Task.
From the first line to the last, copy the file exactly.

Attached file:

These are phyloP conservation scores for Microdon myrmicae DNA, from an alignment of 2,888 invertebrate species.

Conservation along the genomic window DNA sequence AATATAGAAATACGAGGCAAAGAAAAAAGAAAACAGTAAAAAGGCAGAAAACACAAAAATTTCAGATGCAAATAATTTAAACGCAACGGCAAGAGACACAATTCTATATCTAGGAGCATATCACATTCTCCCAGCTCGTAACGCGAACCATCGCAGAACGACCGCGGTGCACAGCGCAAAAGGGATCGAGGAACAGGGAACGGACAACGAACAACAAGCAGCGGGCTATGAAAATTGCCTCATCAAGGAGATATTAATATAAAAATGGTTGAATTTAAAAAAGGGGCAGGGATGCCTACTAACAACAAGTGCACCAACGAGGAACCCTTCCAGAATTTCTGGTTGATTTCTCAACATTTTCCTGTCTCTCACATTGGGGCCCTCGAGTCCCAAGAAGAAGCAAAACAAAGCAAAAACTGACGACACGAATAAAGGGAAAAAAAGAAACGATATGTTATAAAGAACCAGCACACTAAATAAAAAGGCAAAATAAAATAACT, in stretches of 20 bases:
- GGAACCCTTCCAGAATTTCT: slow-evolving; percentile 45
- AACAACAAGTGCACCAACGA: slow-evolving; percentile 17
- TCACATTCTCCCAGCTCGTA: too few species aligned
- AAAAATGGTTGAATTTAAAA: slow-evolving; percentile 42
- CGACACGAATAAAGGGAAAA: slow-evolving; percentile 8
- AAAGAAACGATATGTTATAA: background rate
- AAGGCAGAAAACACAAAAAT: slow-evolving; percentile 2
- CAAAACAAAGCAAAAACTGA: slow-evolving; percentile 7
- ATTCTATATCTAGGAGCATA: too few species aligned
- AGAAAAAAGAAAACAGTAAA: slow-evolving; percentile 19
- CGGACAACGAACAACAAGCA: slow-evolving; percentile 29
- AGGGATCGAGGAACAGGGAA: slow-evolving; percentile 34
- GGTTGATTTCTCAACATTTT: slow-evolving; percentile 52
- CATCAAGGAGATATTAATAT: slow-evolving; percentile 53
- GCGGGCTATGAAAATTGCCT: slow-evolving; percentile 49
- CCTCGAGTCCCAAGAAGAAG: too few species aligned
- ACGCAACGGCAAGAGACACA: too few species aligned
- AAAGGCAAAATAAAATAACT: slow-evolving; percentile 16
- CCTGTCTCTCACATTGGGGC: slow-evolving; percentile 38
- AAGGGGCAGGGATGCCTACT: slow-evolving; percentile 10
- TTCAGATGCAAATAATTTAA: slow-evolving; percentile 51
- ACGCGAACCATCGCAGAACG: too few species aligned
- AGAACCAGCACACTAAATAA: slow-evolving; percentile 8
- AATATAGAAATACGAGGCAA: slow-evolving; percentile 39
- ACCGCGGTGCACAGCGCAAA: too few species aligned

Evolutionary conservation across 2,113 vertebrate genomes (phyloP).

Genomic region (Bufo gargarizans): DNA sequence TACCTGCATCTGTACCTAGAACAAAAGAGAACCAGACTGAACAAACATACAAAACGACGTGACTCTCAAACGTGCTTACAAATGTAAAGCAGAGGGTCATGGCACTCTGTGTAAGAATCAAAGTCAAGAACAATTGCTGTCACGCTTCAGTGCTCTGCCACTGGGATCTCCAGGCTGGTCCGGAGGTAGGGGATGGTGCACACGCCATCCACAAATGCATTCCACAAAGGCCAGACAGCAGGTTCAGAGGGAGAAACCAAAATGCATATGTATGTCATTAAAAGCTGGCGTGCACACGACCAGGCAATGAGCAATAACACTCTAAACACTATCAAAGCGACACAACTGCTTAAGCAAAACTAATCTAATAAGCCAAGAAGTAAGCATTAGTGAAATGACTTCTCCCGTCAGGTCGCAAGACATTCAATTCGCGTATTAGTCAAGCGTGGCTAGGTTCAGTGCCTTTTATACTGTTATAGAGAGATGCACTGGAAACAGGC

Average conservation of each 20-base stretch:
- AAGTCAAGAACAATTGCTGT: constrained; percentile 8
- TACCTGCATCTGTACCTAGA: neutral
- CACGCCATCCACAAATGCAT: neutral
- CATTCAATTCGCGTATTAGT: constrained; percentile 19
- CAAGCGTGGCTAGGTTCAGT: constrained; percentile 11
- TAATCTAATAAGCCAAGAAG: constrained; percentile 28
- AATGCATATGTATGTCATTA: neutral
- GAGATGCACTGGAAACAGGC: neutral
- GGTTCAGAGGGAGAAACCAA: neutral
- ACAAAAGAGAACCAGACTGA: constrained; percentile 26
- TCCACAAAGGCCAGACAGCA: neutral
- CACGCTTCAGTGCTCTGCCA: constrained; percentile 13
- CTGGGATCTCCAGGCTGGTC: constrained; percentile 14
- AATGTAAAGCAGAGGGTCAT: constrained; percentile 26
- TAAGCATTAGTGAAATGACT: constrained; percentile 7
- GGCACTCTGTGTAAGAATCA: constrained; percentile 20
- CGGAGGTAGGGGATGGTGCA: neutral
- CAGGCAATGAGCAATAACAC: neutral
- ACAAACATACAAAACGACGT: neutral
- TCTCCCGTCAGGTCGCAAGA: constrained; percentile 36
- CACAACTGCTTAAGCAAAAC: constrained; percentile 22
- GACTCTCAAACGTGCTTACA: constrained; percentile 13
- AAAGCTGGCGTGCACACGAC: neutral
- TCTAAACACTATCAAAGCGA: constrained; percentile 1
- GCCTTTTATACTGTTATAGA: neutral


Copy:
These are phyloP conservation scores for Microdon myrmicae DNA, from an alignment of 2,888 invertebrate species.

Conservation along the genomic window DNA sequence AATATAGAAATACGAGGCAAAGAAAAAAGAAAACAGTAAAAAGGCAGAAAACACAAAAATTTCAGATGCAAATAATTTAAACGCAACGGCAAGAGACACAATTCTATATCTAGGAGCATATCACATTCTCCCAGCTCGTAACGCGAACCATCGCAGAACGACCGCGGTGCACAGCGCAAAAGGGATCGAGGAACAGGGAACGGACAACGAACAACAAGCAGCGGGCTATGAAAATTGCCTCATCAAGGAGATATTAATATAAAAATGGTTGAATTTAAAAAAGGGGCAGGGATGCCTACTAACAACAAGTGCACCAACGAGGAACCCTTCCAGAATTTCTGGTTGATTTCTCAACATTTTCCTGTCTCTCACATTGGGGCCCTCGAGTCCCAAGAAGAAGCAAAACAAAGCAAAAACTGACGACACGAATAAAGGGAAAAAAAGAAACGATATGTTATAAAGAACCAGCACACTAAATAAAAAGGCAAAATAAAATAACT, in stretches of 20 bases:
- GGAACCCTTCCAGAATTTCT: slow-evolving; percentile 45
- AACAACAAGTGCACCAACGA: slow-evolving; percentile 17
- TCACATTCTCCCAGCTCGTA: too few species aligned
- AAAAATGGTTGAATTTAAAA: slow-evolving; percentile 42
- CGACACGAATAAAGGGAAAA: slow-evolving; percentile 8
- AAAGAAACGATATGTTATAA: background rate
- AAGGCAGAAAACACAAAAAT: slow-evolving; percentile 2
- CAAAACAAAGCAAAAACTGA: slow-evolving; percentile 7
- ATTCTATATCTAGGAGCATA: too few species aligned
- AGAAAAAAGAAAACAGTAAA: slow-evolving; percentile 19
- CGGACAACGAACAACAAGCA: slow-evolving; percentile 29
- AGGGATCGAGGAACAGGGAA: slow-evolving; percentile 34
- GGTTGATTTCTCAACATTTT: slow-evolving; percentile 52
- CATCAAGGAGATATTAATAT: slow-evolving; percentile 53
- GCGGGCTATGAAAATTGCCT: slow-evolving; percentile 49
- CCTCGAGTCCCAAGAAGAAG: too few species aligned
- ACGCAACGGCAAGAGACACA: too few species aligned
- AAAGGCAAAATAAAATAACT: slow-evolving; percentile 16
- CCTGTCTCTCACATTGGGGC: slow-evolving; percentile 38
- AAGGGGCAGGGATGCCTACT: slow-evolving; percentile 10
- TTCAGATGCAAATAATTTAA: slow-evolving; percentile 51
- ACGCGAACCATCGCAGAACG: too few species aligned
- AGAACCAGCACACTAAATAA: slow-evolving; percentile 8
- AATATAGAAATACGAGGCAA: slow-evolving; percentile 39
- ACCGCGGTGCACAGCGCAAA: too few species aligned

Evolutionary conservation across 2,113 vertebrate genomes (phyloP).

Genomic region (Bufo gargarizans): DNA sequence TACCTGCATCTGTACCTAGAACAAAAGAGAACCAGACTGAACAAACATACAAAACGACGTGACTCTCAAACGTGCTTACAAATGTAAAGCAGAGGGTCATGGCACTCTGTGTAAGAATCAAAGTCAAGAACAATTGCTGTCACGCTTCAGTGCTCTGCCACTGGGATCTCCAGGCTGGTCCGGAGGTAGGGGATGGTGCACACGCCATCCACAAATGCATTCCACAAAGGCCAGACAGCAGGTTCAGAGGGAGAAACCAAAATGCATATGTATGTCATTAAAAGCTGGCGTGCACACGACCAGGCAATGAGCAATAACACTCTAAACACTATCAAAGCGACACAACTGCTTAAGCAAAACTAATCTAATAAGCCAAGAAGTAAGCATTAGTGAAATGACTTCTCCCGTCAGGTCGCAAGACATTCAATTCGCGTATTAGTCAAGCGTGGCTAGGTTCAGTGCCTTTTATACTGTTATAGAGAGATGCACTGGAAACAGGC

Average conservation of each 20-base stretch:
- AAGTCAAGAACAATTGCTGT: constrained; percentile 8
- TACCTGCATCTGTACCTAGA: neutral
- CACGCCATCCACAAATGCAT: neutral
- CATTCAATTCGCGTATTAGT: constrained; percentile 19
- CAAGCGTGGCTAGGTTCAGT: constrained; percentile 11
- TAATCTAATAAGCCAAGAAG: constrained; percentile 28
- AATGCATATGTATGTCATTA: neutral
- GAGATGCACTGGAAACAGGC: neutral
- GGTTCAGAGGGAGAAACCAA: neutral
- ACAAAAGAGAACCAGACTGA: constrained; percentile 26
- TCCACAAAGGCCAGACAGCA: neutral
- CACGCTTCAGTGCTCTGCCA: constrained; percentile 13
- CTGGGATCTCCAGGCTGGTC: constrained; percentile 14
- AATGTAAAGCAGAGGGTCAT: constrained; percentile 26
- TAAGCATTAGTGAAATGACT: constrained; percentile 7
- GGCACTCTGTGTAAGAATCA: constrained; percentile 20
- CGGAGGTAGGGGATGGTGCA: neutral
- CAGGCAATGAGCAATAACAC: neutral
- ACAAACATACAAAACGACGT: neutral
- TCTCCCGTCAGGTCGCAAGA: constrained; percentile 36
- CACAACTGCTTAAGCAAAAC: constrained; percentile 22
- GACTCTCAAACGTGCTTACA: constrained; percentile 13
- AAAGCTGGCGTGCACACGAC: neutral
- TCTAAACACTATCAAAGCGA: constrained; percentile 1
- GCCTTTTATACTGTTATAGA: neutral